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1984 NFL season

From Wikipedia, the free encyclopedia

1984 National Football League season
Regular season
DurationSeptember 2 – December 17, 1984
Start dateDecember 23, 1984
AFC ChampionsMiami Dolphins
NFC ChampionsSan Francisco 49ers
Super Bowl XIX
DateJanuary 20, 1985
SiteStanford Stadium, Stanford, California
ChampionsSan Francisco 49ers
Pro Bowl
DateJanuary 27, 1985
SiteAloha Stadium
The 49ers playing against the Dolphins in Super Bowl XIX.
The 49ers playing against the Dolphins in Super Bowl XIX.

The 1984 NFL season was the 65th regular season of the National Football League. The Colts relocated from Baltimore, Maryland to Indianapolis, Indiana before the season. The Colts new home field was the Hoosier Dome. The New York Jets moved their home games from Shea Stadium in New York City to Giants Stadium in East Rutherford, New Jersey.

The season ended with Super Bowl XIX when the San Francisco 49ers defeated the Miami Dolphins 38–16 at Stanford Stadium in California. This was the first Super Bowl televised by ABC, who entered into the annual championship game rotation with CBS and NBC. This game marked the second shortest distance between the Super Bowl host stadium (Stanford, California) and a Super Bowl team (San Francisco 49ers).[1]

The 49ers became the first team in NFL history to win 15 games in a regular season and to win 18 in an entire season (including the postseason). Additionally, two major offensive records were set this season, with quarterback Dan Marino establishing a new single-season passing yards record with 5,084 (later broken by Drew Brees and Tom Brady in 2011 and by Peyton Manning in 2013), and Eric Dickerson establishing a new single-season rushing yards record with 2,105.

Also during the season, San Diego Chargers wide receiver Charlie Joiner became the all-time leader in career receptions; he set that mark in a game between the Chargers and the Pittsburgh Steelers at Pittsburgh's Three Rivers Stadium.

In a week 10 game against the Kansas City Chiefs the Seattle Seahawks set numerous NFL records for interception returns including most interception return yardage in a game and most interceptions returned for touchdowns in a game with 4 (all touchdowns over 50 yards in length). The Seahawks also tied an NFL record with 63 defensive takeaways on the season.

Salaries increased significantly over the past two seasons in the NFL, up nearly fifty percent; new Houston Oilers quarterback Warren Moon led the list at $1.1 million.[2]

YouTube Encyclopedic

  • 1/1
    143 079
  • ✪ How An NFL Team Disappeared In 24 Hours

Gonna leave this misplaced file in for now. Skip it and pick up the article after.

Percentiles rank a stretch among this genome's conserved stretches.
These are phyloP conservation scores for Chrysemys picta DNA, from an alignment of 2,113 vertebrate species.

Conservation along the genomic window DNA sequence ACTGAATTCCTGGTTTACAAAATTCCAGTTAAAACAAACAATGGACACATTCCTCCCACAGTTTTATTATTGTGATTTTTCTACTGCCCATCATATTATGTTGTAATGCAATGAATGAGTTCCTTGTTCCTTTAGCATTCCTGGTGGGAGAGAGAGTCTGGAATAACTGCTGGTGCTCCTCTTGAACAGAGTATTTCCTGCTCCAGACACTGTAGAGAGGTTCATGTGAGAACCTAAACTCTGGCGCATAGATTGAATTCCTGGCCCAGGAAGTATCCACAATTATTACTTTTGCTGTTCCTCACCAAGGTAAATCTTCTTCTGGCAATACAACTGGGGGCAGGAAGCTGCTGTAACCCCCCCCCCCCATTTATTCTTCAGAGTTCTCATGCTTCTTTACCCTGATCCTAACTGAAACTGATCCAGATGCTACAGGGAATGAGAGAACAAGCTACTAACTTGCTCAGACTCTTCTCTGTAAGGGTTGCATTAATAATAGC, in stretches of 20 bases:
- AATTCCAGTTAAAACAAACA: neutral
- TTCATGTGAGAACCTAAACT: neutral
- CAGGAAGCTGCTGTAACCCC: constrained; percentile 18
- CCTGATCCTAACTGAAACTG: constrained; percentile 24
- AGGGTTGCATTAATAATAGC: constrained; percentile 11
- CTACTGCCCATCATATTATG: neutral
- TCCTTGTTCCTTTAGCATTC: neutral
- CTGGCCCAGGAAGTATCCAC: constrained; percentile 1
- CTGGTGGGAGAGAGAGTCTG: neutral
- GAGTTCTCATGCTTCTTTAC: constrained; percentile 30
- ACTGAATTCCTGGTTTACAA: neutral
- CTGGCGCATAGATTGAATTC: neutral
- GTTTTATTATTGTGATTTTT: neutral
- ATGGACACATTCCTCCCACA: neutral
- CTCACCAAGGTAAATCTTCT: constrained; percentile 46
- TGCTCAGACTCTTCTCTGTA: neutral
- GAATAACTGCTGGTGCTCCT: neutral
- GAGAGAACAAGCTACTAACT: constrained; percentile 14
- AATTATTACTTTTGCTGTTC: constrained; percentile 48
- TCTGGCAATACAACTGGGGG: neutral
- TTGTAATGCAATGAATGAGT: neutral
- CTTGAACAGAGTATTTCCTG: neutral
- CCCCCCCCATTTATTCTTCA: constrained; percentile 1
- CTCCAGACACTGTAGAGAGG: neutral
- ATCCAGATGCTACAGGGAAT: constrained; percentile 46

- Hey guys, this is the story of the NFL team that disappeared in 24 hours. With the Super Bowl right around the corner, these days it's just not all that uncommon to see major league teams move from city to city. Just in the last few years, the Rams, Chargers, and Raiders have all moved. Teams move for all kinds of reasons, whether it's dwindling ticket sales or a lack of funding for stadiums. Generally, these moves take place over years after being announced. However, what's not common is for an NFL team to move in 24 hours. In the '70s, the Baltimore Colts were sharing the same stadium as the Orioles baseball team. Not only did that mean sharing field space, but it also meant they had to share office space, locker rooms. I mean, there was barely enough space for one team, much less two. This was even worse for the fans. Because a baseball diamond is such a weird shape compared to a traditional football stadium, it meant that the vast majority of seats had terrible views. Also, there weren't enough bathrooms, so, you know. (feces plopping) With all this in mind, the new owner of the Colts, Robert Irsay, fought for a brand-new stadium that was actually good for football. You know, like everyone else had. Now this actually almost happened. Baltimore did have plans to build the BaltoDome, which might be the most '70s name of all time. However, the $78 million in funding to actually build it was vetoed by the governor. With that, Irsay started to shop for new cities for the Colts. The potential options included Memphis, Jacksonville, as well as Phoenix. Naturally, the city of Baltimore didn't exactly take too kindly to this, and then decided to steal the team. I'm actually not kidding, they tried to steal the team. On march 27, 1984, the city of Baltimore passed a bill that allowed them to take ownership of the Colts team through eminent domain. Eminent domain allows the government to seize private property for public use. This is not all that uncommon especially in sports. Pretty much any city that hosts the Olympics will use eminent domain to build the stadiums to host the games. What eminent domain isn't usually used for is to take control of a sports team as opposed to, say, building, like, some schools or something. Even though the bill had passed, it actually wouldn't take effect until the following day when the governor signed it, so that prompted Irsay to come up with a little bit of a crazy idea. By a little bit of a crazy idea, I mean a completely bat (bleep) insane one. Enter Operation: We Have To Find A New City To Move To And Move Our Entire NFL Team In Less Than 24 Hours. - [Matt] That's a long name. - They probably had a better code name. Irsay started by calling the list of cities that he'd been negotiating with and saying we need to make a deal, like, right now. The Colts were actually pretty close to a deal with Phoenix. However, because of the impending legislation, Phoenix pulled their offer off the table. However, Indianapolis had just finished completing their brand-new stadium known as the Hoosier Dome, and they were looking for an NFL team. Irsay called the mayor of Indianapolis, William Hudnut, and struck a deal to move the entire team in less than 24 hours over the phone. Lucky for everyone, the mayor had a friend who owned a large shipping company, and thus the operation was officially underway. 15 trucks were sent in the middle of night to collect everything that was necessary to run the Colts team. This included equipment, other stuff. I don't know, what do you need for an NFL team? It's just equipment, right? Because of the secrecy necessary to pull something like this off, most of the Colts staff had no idea what was going on. So instead, they hired a local frat house to load up all the trucks. (laughing) This is so stupid! Like, if this was a movie script, I'm like, that's unrealistic! As you might expect, this didn't exactly go perfectly, as frat guys (laughing) started immediately stealing all the memorabilia. Some guys were wearing, like, three or four jerseys. It's (laughing)-- - There was a report where they said, like, they put one jersey in a box, put one in their pocket. - That sounds exactly right! All 15 trucks drove through the night, each taking a different route in case the Maryland State Police were on their trail. As soon as they got to Indiana, their own state police escorted them into Indianapolis to make sure that no shenanigans or nefarious deeds happened to the goods. I got the nefarious in there. I got it in there, you can't take it out now! By the time the eminent domain bill was signed the next day, the entire Colts organization was already completely out of town. Well, besides the marching band. (sad trumpet music) (brass clanging) After losing the Colts in such spectacular fashion, this caused the city of Baltimore to really put a lot of effort into keeping their last remaining major league team, the Orioles, so a few years later, they built them a brand-new stadium, which would've solved the entire Colts issue to begin with.